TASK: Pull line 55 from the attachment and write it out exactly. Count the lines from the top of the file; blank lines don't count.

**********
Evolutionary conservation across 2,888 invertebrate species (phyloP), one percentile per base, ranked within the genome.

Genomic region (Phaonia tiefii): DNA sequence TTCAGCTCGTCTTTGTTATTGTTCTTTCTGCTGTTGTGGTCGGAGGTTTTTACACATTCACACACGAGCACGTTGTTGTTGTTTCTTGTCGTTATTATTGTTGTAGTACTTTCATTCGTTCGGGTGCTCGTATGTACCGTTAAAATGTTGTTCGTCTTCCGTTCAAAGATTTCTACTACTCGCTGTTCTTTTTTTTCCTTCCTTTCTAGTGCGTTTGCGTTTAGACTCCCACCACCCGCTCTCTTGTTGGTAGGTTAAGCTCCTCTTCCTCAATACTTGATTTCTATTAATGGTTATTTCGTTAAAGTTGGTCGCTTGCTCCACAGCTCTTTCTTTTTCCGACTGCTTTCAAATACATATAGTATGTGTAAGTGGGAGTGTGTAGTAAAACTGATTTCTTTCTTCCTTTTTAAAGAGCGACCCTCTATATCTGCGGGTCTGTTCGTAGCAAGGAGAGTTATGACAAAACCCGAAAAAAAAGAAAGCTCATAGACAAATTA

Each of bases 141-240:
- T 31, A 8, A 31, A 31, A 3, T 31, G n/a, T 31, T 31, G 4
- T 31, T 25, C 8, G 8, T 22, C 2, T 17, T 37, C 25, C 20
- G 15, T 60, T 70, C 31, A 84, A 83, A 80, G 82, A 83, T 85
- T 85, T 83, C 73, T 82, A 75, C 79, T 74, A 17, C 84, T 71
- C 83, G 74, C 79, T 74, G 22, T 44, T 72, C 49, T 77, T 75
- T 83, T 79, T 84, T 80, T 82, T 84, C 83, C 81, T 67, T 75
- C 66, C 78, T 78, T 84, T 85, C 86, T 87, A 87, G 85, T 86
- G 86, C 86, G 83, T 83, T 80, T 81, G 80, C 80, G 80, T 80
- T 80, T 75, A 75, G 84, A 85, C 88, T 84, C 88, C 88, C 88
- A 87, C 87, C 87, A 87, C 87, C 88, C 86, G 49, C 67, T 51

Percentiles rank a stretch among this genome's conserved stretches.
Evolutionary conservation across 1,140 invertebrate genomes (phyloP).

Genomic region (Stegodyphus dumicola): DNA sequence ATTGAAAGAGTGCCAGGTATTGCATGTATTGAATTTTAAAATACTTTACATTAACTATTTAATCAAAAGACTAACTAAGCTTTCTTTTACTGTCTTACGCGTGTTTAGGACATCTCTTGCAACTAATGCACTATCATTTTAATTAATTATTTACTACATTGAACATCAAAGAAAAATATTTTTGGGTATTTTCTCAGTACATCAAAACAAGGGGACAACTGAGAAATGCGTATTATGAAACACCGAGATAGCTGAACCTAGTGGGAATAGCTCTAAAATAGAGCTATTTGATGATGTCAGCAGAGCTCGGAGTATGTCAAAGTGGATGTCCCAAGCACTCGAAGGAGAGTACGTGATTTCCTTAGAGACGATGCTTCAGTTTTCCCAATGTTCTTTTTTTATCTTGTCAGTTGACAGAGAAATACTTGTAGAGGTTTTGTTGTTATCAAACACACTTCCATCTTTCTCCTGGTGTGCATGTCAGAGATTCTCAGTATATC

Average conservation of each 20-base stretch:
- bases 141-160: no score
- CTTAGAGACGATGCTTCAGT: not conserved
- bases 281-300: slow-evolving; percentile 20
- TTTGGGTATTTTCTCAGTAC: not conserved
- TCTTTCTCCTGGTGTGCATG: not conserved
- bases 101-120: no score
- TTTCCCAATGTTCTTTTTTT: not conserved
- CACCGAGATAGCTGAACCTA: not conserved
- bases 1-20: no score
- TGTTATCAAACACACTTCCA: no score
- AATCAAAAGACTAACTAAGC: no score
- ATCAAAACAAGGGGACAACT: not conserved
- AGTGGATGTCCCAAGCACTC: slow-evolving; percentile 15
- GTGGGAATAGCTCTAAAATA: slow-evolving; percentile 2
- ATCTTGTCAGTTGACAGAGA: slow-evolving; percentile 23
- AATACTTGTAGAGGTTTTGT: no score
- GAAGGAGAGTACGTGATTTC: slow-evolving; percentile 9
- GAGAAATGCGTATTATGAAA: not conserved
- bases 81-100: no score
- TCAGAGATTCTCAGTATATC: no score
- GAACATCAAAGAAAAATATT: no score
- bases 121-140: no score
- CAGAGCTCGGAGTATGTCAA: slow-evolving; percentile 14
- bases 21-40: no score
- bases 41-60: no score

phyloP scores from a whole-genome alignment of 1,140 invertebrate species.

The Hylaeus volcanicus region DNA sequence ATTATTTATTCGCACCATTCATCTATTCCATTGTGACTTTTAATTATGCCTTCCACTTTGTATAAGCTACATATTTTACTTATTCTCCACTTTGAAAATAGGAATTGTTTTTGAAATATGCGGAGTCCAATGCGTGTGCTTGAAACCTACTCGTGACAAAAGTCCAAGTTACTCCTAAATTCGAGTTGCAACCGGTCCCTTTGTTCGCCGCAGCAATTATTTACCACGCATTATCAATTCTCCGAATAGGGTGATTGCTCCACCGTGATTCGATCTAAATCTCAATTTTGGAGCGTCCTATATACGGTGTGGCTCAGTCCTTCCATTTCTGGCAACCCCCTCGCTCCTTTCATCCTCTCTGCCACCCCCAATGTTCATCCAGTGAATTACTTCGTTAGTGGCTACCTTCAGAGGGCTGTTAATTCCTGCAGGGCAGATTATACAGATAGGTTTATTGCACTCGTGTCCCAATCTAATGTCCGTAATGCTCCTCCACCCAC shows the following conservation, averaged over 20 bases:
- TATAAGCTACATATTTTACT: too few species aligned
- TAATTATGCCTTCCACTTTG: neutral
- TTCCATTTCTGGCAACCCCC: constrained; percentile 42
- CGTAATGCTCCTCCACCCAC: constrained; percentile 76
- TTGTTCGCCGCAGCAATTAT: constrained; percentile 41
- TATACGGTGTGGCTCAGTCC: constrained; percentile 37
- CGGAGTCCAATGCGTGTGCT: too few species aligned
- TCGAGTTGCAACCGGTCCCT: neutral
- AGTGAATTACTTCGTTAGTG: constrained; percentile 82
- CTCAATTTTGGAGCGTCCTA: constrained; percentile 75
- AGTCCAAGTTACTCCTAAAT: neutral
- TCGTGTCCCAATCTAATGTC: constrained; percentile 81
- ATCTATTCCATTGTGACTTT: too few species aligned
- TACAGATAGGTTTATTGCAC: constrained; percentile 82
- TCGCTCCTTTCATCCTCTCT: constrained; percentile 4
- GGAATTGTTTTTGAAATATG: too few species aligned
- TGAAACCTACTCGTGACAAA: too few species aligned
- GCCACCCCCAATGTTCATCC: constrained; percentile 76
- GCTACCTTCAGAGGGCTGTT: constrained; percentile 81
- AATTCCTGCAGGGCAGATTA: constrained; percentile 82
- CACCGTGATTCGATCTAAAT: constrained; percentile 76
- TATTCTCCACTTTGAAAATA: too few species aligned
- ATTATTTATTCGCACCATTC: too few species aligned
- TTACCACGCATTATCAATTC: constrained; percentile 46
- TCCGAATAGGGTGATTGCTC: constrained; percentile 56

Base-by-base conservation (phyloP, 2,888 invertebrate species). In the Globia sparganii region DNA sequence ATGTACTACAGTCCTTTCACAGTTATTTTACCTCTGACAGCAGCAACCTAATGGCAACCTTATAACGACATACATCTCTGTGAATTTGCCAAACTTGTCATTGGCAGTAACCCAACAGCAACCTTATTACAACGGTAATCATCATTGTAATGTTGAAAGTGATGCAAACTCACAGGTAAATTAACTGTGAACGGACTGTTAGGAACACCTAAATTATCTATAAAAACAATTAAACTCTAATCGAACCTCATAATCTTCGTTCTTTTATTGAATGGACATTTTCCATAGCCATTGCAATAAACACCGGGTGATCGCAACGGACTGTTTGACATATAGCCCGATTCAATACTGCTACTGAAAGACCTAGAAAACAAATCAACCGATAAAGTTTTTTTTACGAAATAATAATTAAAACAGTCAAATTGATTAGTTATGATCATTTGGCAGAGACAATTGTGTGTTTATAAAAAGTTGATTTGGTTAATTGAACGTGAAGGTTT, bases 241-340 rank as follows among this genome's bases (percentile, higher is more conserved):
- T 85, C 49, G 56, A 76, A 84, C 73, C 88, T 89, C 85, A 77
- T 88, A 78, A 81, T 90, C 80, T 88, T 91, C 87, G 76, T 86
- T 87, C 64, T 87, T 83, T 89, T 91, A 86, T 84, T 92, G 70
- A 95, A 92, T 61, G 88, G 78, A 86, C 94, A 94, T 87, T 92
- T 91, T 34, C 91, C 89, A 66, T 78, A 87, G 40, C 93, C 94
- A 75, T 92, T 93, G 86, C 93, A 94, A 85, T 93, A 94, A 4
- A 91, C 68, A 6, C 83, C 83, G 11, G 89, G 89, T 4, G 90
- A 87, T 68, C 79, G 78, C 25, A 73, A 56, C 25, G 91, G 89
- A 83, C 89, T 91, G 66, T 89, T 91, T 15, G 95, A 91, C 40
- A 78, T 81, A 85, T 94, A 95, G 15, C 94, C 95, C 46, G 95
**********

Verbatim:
- AGTCCAAGTTACTCCTAAAT: neutral